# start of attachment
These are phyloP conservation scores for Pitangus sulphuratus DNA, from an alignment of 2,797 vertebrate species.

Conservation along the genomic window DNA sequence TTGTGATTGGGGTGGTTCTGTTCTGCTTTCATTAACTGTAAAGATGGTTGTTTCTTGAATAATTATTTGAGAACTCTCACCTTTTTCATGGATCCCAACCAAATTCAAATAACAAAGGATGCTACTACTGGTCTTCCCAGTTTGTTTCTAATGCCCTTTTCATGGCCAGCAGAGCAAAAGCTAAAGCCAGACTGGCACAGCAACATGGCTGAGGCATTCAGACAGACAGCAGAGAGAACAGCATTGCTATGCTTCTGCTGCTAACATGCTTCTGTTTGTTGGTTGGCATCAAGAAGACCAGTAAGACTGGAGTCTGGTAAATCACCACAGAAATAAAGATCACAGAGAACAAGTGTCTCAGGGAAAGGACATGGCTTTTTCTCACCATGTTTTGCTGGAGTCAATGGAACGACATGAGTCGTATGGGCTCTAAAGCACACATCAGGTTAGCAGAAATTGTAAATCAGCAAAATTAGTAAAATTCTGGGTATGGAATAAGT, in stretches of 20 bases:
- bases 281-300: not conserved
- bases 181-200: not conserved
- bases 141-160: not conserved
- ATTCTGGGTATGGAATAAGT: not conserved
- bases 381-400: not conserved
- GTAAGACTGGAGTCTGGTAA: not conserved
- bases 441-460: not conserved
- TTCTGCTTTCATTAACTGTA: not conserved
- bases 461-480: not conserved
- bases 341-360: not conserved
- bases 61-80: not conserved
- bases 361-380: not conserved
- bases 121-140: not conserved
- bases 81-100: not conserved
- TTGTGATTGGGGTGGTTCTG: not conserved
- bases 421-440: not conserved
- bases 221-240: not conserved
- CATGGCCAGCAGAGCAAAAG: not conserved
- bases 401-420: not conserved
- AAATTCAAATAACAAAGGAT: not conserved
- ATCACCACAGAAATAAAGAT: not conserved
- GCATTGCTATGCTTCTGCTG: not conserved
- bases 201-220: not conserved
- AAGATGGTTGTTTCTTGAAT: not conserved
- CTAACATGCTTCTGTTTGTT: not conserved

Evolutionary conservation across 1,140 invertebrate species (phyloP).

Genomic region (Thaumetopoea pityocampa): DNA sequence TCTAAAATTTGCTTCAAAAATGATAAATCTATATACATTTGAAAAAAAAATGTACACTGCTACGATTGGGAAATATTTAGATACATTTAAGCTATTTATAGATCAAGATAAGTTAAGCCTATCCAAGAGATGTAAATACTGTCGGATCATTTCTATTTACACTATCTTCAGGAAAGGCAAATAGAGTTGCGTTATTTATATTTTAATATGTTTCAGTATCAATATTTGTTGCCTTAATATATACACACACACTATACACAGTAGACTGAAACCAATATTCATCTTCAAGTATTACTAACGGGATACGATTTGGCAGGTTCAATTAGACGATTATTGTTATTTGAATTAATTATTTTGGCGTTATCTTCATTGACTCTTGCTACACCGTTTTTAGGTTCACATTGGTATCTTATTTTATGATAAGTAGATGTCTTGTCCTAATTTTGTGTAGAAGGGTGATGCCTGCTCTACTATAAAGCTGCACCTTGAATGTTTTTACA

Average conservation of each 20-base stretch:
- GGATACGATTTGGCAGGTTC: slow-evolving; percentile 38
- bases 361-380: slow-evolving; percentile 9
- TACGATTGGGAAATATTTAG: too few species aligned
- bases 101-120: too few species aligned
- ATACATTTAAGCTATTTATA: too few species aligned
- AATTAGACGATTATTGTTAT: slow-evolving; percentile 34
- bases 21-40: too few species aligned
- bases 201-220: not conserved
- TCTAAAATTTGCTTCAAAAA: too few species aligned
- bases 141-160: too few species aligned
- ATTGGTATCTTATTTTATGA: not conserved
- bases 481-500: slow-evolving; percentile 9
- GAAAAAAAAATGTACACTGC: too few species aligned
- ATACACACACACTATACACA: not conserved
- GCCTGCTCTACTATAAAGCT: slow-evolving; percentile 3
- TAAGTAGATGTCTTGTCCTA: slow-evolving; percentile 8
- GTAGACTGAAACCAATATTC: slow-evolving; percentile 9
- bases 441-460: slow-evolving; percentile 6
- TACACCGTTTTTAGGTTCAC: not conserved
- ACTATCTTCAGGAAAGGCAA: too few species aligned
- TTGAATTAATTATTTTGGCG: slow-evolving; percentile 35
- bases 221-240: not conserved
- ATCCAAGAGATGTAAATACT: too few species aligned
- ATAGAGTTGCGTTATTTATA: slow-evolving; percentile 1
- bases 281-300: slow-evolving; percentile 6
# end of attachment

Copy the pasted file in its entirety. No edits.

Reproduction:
These are phyloP conservation scores for Pitangus sulphuratus DNA, from an alignment of 2,797 vertebrate species.

Conservation along the genomic window DNA sequence TTGTGATTGGGGTGGTTCTGTTCTGCTTTCATTAACTGTAAAGATGGTTGTTTCTTGAATAATTATTTGAGAACTCTCACCTTTTTCATGGATCCCAACCAAATTCAAATAACAAAGGATGCTACTACTGGTCTTCCCAGTTTGTTTCTAATGCCCTTTTCATGGCCAGCAGAGCAAAAGCTAAAGCCAGACTGGCACAGCAACATGGCTGAGGCATTCAGACAGACAGCAGAGAGAACAGCATTGCTATGCTTCTGCTGCTAACATGCTTCTGTTTGTTGGTTGGCATCAAGAAGACCAGTAAGACTGGAGTCTGGTAAATCACCACAGAAATAAAGATCACAGAGAACAAGTGTCTCAGGGAAAGGACATGGCTTTTTCTCACCATGTTTTGCTGGAGTCAATGGAACGACATGAGTCGTATGGGCTCTAAAGCACACATCAGGTTAGCAGAAATTGTAAATCAGCAAAATTAGTAAAATTCTGGGTATGGAATAAGT, in stretches of 20 bases:
- bases 281-300: not conserved
- bases 181-200: not conserved
- bases 141-160: not conserved
- ATTCTGGGTATGGAATAAGT: not conserved
- bases 381-400: not conserved
- GTAAGACTGGAGTCTGGTAA: not conserved
- bases 441-460: not conserved
- TTCTGCTTTCATTAACTGTA: not conserved
- bases 461-480: not conserved
- bases 341-360: not conserved
- bases 61-80: not conserved
- bases 361-380: not conserved
- bases 121-140: not conserved
- bases 81-100: not conserved
- TTGTGATTGGGGTGGTTCTG: not conserved
- bases 421-440: not conserved
- bases 221-240: not conserved
- CATGGCCAGCAGAGCAAAAG: not conserved
- bases 401-420: not conserved
- AAATTCAAATAACAAAGGAT: not conserved
- ATCACCACAGAAATAAAGAT: not conserved
- GCATTGCTATGCTTCTGCTG: not conserved
- bases 201-220: not conserved
- AAGATGGTTGTTTCTTGAAT: not conserved
- CTAACATGCTTCTGTTTGTT: not conserved

Evolutionary conservation across 1,140 invertebrate species (phyloP).

Genomic region (Thaumetopoea pityocampa): DNA sequence TCTAAAATTTGCTTCAAAAATGATAAATCTATATACATTTGAAAAAAAAATGTACACTGCTACGATTGGGAAATATTTAGATACATTTAAGCTATTTATAGATCAAGATAAGTTAAGCCTATCCAAGAGATGTAAATACTGTCGGATCATTTCTATTTACACTATCTTCAGGAAAGGCAAATAGAGTTGCGTTATTTATATTTTAATATGTTTCAGTATCAATATTTGTTGCCTTAATATATACACACACACTATACACAGTAGACTGAAACCAATATTCATCTTCAAGTATTACTAACGGGATACGATTTGGCAGGTTCAATTAGACGATTATTGTTATTTGAATTAATTATTTTGGCGTTATCTTCATTGACTCTTGCTACACCGTTTTTAGGTTCACATTGGTATCTTATTTTATGATAAGTAGATGTCTTGTCCTAATTTTGTGTAGAAGGGTGATGCCTGCTCTACTATAAAGCTGCACCTTGAATGTTTTTACA

Average conservation of each 20-base stretch:
- GGATACGATTTGGCAGGTTC: slow-evolving; percentile 38
- bases 361-380: slow-evolving; percentile 9
- TACGATTGGGAAATATTTAG: too few species aligned
- bases 101-120: too few species aligned
- ATACATTTAAGCTATTTATA: too few species aligned
- AATTAGACGATTATTGTTAT: slow-evolving; percentile 34
- bases 21-40: too few species aligned
- bases 201-220: not conserved
- TCTAAAATTTGCTTCAAAAA: too few species aligned
- bases 141-160: too few species aligned
- ATTGGTATCTTATTTTATGA: not conserved
- bases 481-500: slow-evolving; percentile 9
- GAAAAAAAAATGTACACTGC: too few species aligned
- ATACACACACACTATACACA: not conserved
- GCCTGCTCTACTATAAAGCT: slow-evolving; percentile 3
- TAAGTAGATGTCTTGTCCTA: slow-evolving; percentile 8
- GTAGACTGAAACCAATATTC: slow-evolving; percentile 9
- bases 441-460: slow-evolving; percentile 6
- TACACCGTTTTTAGGTTCAC: not conserved
- ACTATCTTCAGGAAAGGCAA: too few species aligned
- TTGAATTAATTATTTTGGCG: slow-evolving; percentile 35
- bases 221-240: not conserved
- ATCCAAGAGATGTAAATACT: too few species aligned
- ATAGAGTTGCGTTATTTATA: slow-evolving; percentile 1
- bases 281-300: slow-evolving; percentile 6